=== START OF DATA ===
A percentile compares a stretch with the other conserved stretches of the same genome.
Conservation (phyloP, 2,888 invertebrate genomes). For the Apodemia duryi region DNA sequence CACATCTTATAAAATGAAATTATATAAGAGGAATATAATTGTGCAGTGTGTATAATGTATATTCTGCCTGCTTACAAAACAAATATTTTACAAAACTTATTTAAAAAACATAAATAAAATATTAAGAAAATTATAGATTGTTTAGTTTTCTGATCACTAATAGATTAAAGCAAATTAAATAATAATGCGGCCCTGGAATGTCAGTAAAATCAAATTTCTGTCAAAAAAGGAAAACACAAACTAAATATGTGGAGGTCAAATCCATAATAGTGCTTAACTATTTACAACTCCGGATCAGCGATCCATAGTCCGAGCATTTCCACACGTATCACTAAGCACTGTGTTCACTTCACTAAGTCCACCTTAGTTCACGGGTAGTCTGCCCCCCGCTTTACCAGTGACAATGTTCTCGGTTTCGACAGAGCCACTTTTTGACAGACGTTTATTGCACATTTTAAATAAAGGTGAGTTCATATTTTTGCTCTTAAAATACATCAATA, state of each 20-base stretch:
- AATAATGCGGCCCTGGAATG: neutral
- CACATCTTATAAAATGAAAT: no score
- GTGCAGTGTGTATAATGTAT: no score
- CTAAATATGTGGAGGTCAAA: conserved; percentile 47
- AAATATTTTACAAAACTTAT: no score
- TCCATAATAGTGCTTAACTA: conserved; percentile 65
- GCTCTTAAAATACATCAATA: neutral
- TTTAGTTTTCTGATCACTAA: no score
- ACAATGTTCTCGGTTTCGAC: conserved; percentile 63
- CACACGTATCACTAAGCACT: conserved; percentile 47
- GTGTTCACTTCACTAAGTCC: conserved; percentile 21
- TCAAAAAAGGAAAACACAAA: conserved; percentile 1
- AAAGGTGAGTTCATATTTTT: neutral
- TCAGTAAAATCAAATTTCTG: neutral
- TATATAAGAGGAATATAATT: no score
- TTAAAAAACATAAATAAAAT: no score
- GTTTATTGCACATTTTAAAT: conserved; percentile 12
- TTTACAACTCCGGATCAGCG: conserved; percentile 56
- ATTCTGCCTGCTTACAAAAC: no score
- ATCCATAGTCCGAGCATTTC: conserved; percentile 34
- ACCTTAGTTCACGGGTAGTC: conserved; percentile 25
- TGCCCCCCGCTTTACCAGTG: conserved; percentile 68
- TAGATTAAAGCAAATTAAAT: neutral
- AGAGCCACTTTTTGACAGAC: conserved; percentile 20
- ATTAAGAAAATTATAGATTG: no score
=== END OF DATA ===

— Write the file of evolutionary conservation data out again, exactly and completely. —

A percentile compares a stretch with the other conserved stretches of the same genome.
Conservation (phyloP, 2,888 invertebrate genomes). For the Apodemia duryi region DNA sequence CACATCTTATAAAATGAAATTATATAAGAGGAATATAATTGTGCAGTGTGTATAATGTATATTCTGCCTGCTTACAAAACAAATATTTTACAAAACTTATTTAAAAAACATAAATAAAATATTAAGAAAATTATAGATTGTTTAGTTTTCTGATCACTAATAGATTAAAGCAAATTAAATAATAATGCGGCCCTGGAATGTCAGTAAAATCAAATTTCTGTCAAAAAAGGAAAACACAAACTAAATATGTGGAGGTCAAATCCATAATAGTGCTTAACTATTTACAACTCCGGATCAGCGATCCATAGTCCGAGCATTTCCACACGTATCACTAAGCACTGTGTTCACTTCACTAAGTCCACCTTAGTTCACGGGTAGTCTGCCCCCCGCTTTACCAGTGACAATGTTCTCGGTTTCGACAGAGCCACTTTTTGACAGACGTTTATTGCACATTTTAAATAAAGGTGAGTTCATATTTTTGCTCTTAAAATACATCAATA, state of each 20-base stretch:
- AATAATGCGGCCCTGGAATG: neutral
- CACATCTTATAAAATGAAAT: no score
- GTGCAGTGTGTATAATGTAT: no score
- CTAAATATGTGGAGGTCAAA: conserved; percentile 47
- AAATATTTTACAAAACTTAT: no score
- TCCATAATAGTGCTTAACTA: conserved; percentile 65
- GCTCTTAAAATACATCAATA: neutral
- TTTAGTTTTCTGATCACTAA: no score
- ACAATGTTCTCGGTTTCGAC: conserved; percentile 63
- CACACGTATCACTAAGCACT: conserved; percentile 47
- GTGTTCACTTCACTAAGTCC: conserved; percentile 21
- TCAAAAAAGGAAAACACAAA: conserved; percentile 1
- AAAGGTGAGTTCATATTTTT: neutral
- TCAGTAAAATCAAATTTCTG: neutral
- TATATAAGAGGAATATAATT: no score
- TTAAAAAACATAAATAAAAT: no score
- GTTTATTGCACATTTTAAAT: conserved; percentile 12
- TTTACAACTCCGGATCAGCG: conserved; percentile 56
- ATTCTGCCTGCTTACAAAAC: no score
- ATCCATAGTCCGAGCATTTC: conserved; percentile 34
- ACCTTAGTTCACGGGTAGTC: conserved; percentile 25
- TGCCCCCCGCTTTACCAGTG: conserved; percentile 68
- TAGATTAAAGCAAATTAAAT: neutral
- AGAGCCACTTTTTGACAGAC: conserved; percentile 20
- ATTAAGAAAATTATAGATTG: no score